WMO to increase action on water
The World Meteorological Organisation (WMO) has amended its water strategy in light of unprecedented water threats posed by water stress, drought, flooding and lack of access to clean water.
The WMO’s Executive Council held a one-day dialogue on water in an effort to strengthen hydrological services to improve monitoring and use of water supplies, tackle water pollution and improve forecasting abilities.
The Council emphasised the importance of data in better water management and launched ‘HydroHub’ to support operational hydrology.
Kofi Annan, former UN Secretary-General and chair of the Kofi Annan Foundation, told the high-level session noted:
“We need to put a much bigger emphasis on the effective, equitable and sustainable management of our water resources”
“Intelligent water management should create benefits for everyone, as no one society can prosper long without sustainable access to clean and sufficient freshwater. If sustainably managed across sectors and societies, water has the power to build trust between communities and contribute to the broader establishment of peace and development efforts”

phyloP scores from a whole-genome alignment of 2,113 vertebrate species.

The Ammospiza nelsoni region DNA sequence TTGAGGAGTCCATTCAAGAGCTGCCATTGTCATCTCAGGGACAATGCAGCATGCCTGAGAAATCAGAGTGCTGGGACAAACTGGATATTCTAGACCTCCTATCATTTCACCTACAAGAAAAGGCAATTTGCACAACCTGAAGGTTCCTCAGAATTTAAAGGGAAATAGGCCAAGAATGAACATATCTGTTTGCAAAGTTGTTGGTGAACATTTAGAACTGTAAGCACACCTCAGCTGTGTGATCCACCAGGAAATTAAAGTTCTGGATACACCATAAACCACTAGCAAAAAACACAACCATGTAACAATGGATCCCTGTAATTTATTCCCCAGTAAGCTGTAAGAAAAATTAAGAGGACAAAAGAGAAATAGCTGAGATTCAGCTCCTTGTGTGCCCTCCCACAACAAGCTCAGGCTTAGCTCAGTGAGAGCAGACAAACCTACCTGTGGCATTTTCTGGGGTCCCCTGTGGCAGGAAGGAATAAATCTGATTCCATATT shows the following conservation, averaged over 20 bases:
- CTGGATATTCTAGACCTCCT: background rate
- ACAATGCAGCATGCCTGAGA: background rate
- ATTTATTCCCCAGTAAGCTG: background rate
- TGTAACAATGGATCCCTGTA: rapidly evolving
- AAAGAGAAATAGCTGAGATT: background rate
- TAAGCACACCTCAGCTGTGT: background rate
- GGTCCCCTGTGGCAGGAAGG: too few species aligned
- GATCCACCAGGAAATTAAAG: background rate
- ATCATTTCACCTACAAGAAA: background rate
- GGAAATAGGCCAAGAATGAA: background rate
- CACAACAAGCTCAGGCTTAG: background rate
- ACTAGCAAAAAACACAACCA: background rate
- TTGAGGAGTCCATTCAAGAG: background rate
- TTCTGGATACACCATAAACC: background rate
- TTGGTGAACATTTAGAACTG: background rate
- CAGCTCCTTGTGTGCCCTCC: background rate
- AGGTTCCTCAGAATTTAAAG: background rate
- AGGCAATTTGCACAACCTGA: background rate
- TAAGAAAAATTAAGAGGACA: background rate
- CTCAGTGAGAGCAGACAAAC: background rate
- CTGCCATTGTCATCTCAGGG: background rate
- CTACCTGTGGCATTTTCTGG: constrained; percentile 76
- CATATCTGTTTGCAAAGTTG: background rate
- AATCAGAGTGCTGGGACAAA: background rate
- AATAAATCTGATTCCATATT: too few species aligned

The meeting also noted how climate change is increasing the stress on water supplies and risk of extreme water disasters. By 2050, experts predict that water related climate disasters could depress GDP growth by 6% across Africa, Asia and the Middle East.
Sophia Pal Gai, Minister of Water Resources and Irrigation of the Republic of South Sudan commented:
“Climate change is more than a climate issue…All too often it is making itself evident through drought and floods. Floods are occurring with increasing frequency, destroying lives and property”
This year a sudden increase in seasonal rainfall flooded large parts of the Horn of Africa which had previously been suffering from a drought.
In March this year a report titled ‘Making Every Drop Count’ make numerous recommendations for increasing water sustainability. One of these was the World Water Data Initiative that was implemented by the Australian Government.
Sally Mansfield, Australian Ambassador and Permanent Representative to the UN in Geneva noted:
“Ensuring reliable water data will be an essential and strategic part of managing this essential and most vital resource”
Similarly, the HydroHub Innovation will make expertise from scientists and technology services available to end-users of hydro meteorological data and other services. This connection will support WMO in their water strategy and decision making.
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